Alexey Glukhov, PhD | Subcellular Nanodomains in Arrhythmias
Alexey Glukhov, PhD, leads research that aims to determine the cellular and molecular mechanisms underlying normal electrical activity and dysfunction of the sinoatrial node, the heart’s natural pacemaker. This work may lead to novel strategies for atrial fibrillation treatment and risk stratification.
Mechanisms of Cardiac Remodeling and Arrhythmogenesis
Dr. Glukhov's lab investigates the cellular and molecular mechanisms of cardiac remodeling and arrhythmogenesis, with the goal of identifying novel diagnostic tools and therapeutic targets. His team focuses on elucidating the functionality of subcellular nanodomains and their role in regulation of proteins responsible for normal and pathophysiological electromechanical activity of the heart.
His laboratory is part of the Cellular and Molecular Arrhythmia Research Program (CMARP) and the Cardiovascular Research Center (CVRC).
- Jake Bamlett
- Brady Wellman
- Brock Thompson
- Jenna Port
- Zach Spears
Microdomain-Specific Localization of Functional Ion Channels in Cardiomyocytes
It has recently become evident that discrete clusters of different ion channels and regulatory receptors are present in the sarcolemma, where they form an interacting network and work together as a part of a macro-molecular signaling complex which in turn allows the specificity, reliability and accuracy of the autonomic modulation of the excitation–contraction processes by a variety of neurohormonal pathways.
Disruption in subcellular targeting of ion channels and associated signaling proteins may contribute to the pathophysiology of a variety of cardiac diseases, including heart failure and certain arrhythmias.
Our laboratory is particularly interested in understanding the functionality of distinct subcellular microdomains in cardiac myocytes, such as transversal (t)-tubules, caveolae, and various costamers, and their functional role in the accumulation, neuro-hormonal and mechanical regulation of proteins responsible for normal and pathophysiological electrical activity of the heart.
Functional Microdomains in the Sinoatrial Node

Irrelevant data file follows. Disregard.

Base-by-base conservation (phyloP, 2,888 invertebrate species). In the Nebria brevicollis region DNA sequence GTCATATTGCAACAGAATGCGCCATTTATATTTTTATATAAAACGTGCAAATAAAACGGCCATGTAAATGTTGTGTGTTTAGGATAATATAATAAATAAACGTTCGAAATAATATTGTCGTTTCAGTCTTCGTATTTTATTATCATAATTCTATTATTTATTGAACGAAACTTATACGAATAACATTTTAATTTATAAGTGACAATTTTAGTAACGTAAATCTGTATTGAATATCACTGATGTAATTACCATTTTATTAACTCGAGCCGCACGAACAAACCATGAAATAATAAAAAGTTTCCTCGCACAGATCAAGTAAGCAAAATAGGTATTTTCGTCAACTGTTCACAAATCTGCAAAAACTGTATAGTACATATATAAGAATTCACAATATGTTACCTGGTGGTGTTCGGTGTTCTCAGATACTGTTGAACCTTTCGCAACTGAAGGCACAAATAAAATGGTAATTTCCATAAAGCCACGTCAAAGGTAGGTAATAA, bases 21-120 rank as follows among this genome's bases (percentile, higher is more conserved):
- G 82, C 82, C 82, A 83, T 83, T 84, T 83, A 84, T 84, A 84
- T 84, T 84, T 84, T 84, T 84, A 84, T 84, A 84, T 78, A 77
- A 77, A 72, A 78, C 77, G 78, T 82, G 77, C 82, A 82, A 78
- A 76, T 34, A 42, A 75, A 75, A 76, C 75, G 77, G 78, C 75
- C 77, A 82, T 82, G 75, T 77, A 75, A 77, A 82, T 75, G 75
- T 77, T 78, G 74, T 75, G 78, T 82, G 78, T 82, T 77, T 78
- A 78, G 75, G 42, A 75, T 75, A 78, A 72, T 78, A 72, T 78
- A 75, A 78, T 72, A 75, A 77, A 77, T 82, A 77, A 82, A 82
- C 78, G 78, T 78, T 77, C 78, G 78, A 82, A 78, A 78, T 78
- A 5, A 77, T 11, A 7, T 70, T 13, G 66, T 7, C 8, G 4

Our group developed a conceptually innovative approach to study sinoatrial node dysfunction through functional protein-protein interactions within discrete nanodomains.
In particular, we focus our research on specialized cardiomyocyte membrane structures, namely caveolae, submicroscopic plasma membrane pits, that organize sinoatrial node pacemaking through complex spatiotemporal cAMP-dependent and Ca2+-mediated crosstalk between sarcoplasmic reticulum and sarcolemmal membrane proteins within the so-called coupled-clock pacemaker system that support a stable, regular sinus rhythm.
This pioneering research introduces a novel concept of electrophysiological changes resulting from physical alterations in the subcellular localization of and interactions between signaling complexes following structural remodeling.
Mechano-Electrical Signal Transduction in Pathophysiology of Atrial Fibrillation
Atrial fibrillation is the most common cardiac rhythm disorder worldwide and often occurs in the setting of hypertension and associated atrial dilatation with pathologically increased cardiomyocyte stretch. In the setting of atrial dilatation, mechano-electric feedback has been linked to the development of ectopic beats that trigger paroxysmal atrial fibrillation originating mainly from pulmonary veins as well as from non-pulmonary vein foci.
Our group identified caveolae-mediated activation of mechanosensitive volume-regulated chloride channels ICl,swell as a critical cause of pulmonary vein ectopic beats that can initiate atrial arrhythmias. We demonstrated that downregulation of caveolae structures during chronic hemodynamic overload of the atria facilitates activation of ICl,swell and increases sensitivity of pulmonary veins to stretch.
These findings provide conceptual innovation on cardiac mechanosensing and form a mechanistic basis for development of novel and effective therapeutic approaches targeted to treat stretch-induced atrial arrhythmogenesis via preventing the degradation or promoting the restoration of cardiac cytoarchitecture.
The Wisconsin Atrial Fibrillation Initiative: Integrating Novel Technologies to Tackle a Pervasive Disease
In collaboration with Dr. Alejandro Roldán Alzate (Departments of Mechanical Engineering and Radiology) and Dr. Matthew Kalscheur (Department of Medicine), we have shown, in both animal model and patients with atrial fibrillation, that pathological stretch heterogeneously affects atrial myocardium creating distinct “vulnerable” regions of pathophysiological remodeling and arrhythmogenesis.
By utilizing 4D flow magnetic resonance imaging (MRI) combined with computational fluid dynamics, our collaborative team propose a highly innovative approach for identifying regions of stretch-induced myocardial remodeling and proarrhythmic ectopy as areas of local hypokinetic behavior.
This will allow the development of a much-needed non-invasive tool for the assessment of the degree of electro-anatomical remodeling of patient atria and prediction criteria for atrial fibrillation risk stratification in vulnerable cohorts of patients.
Dr. Glukhov’s research is funded by the National Institute of Health and the American Heart Association.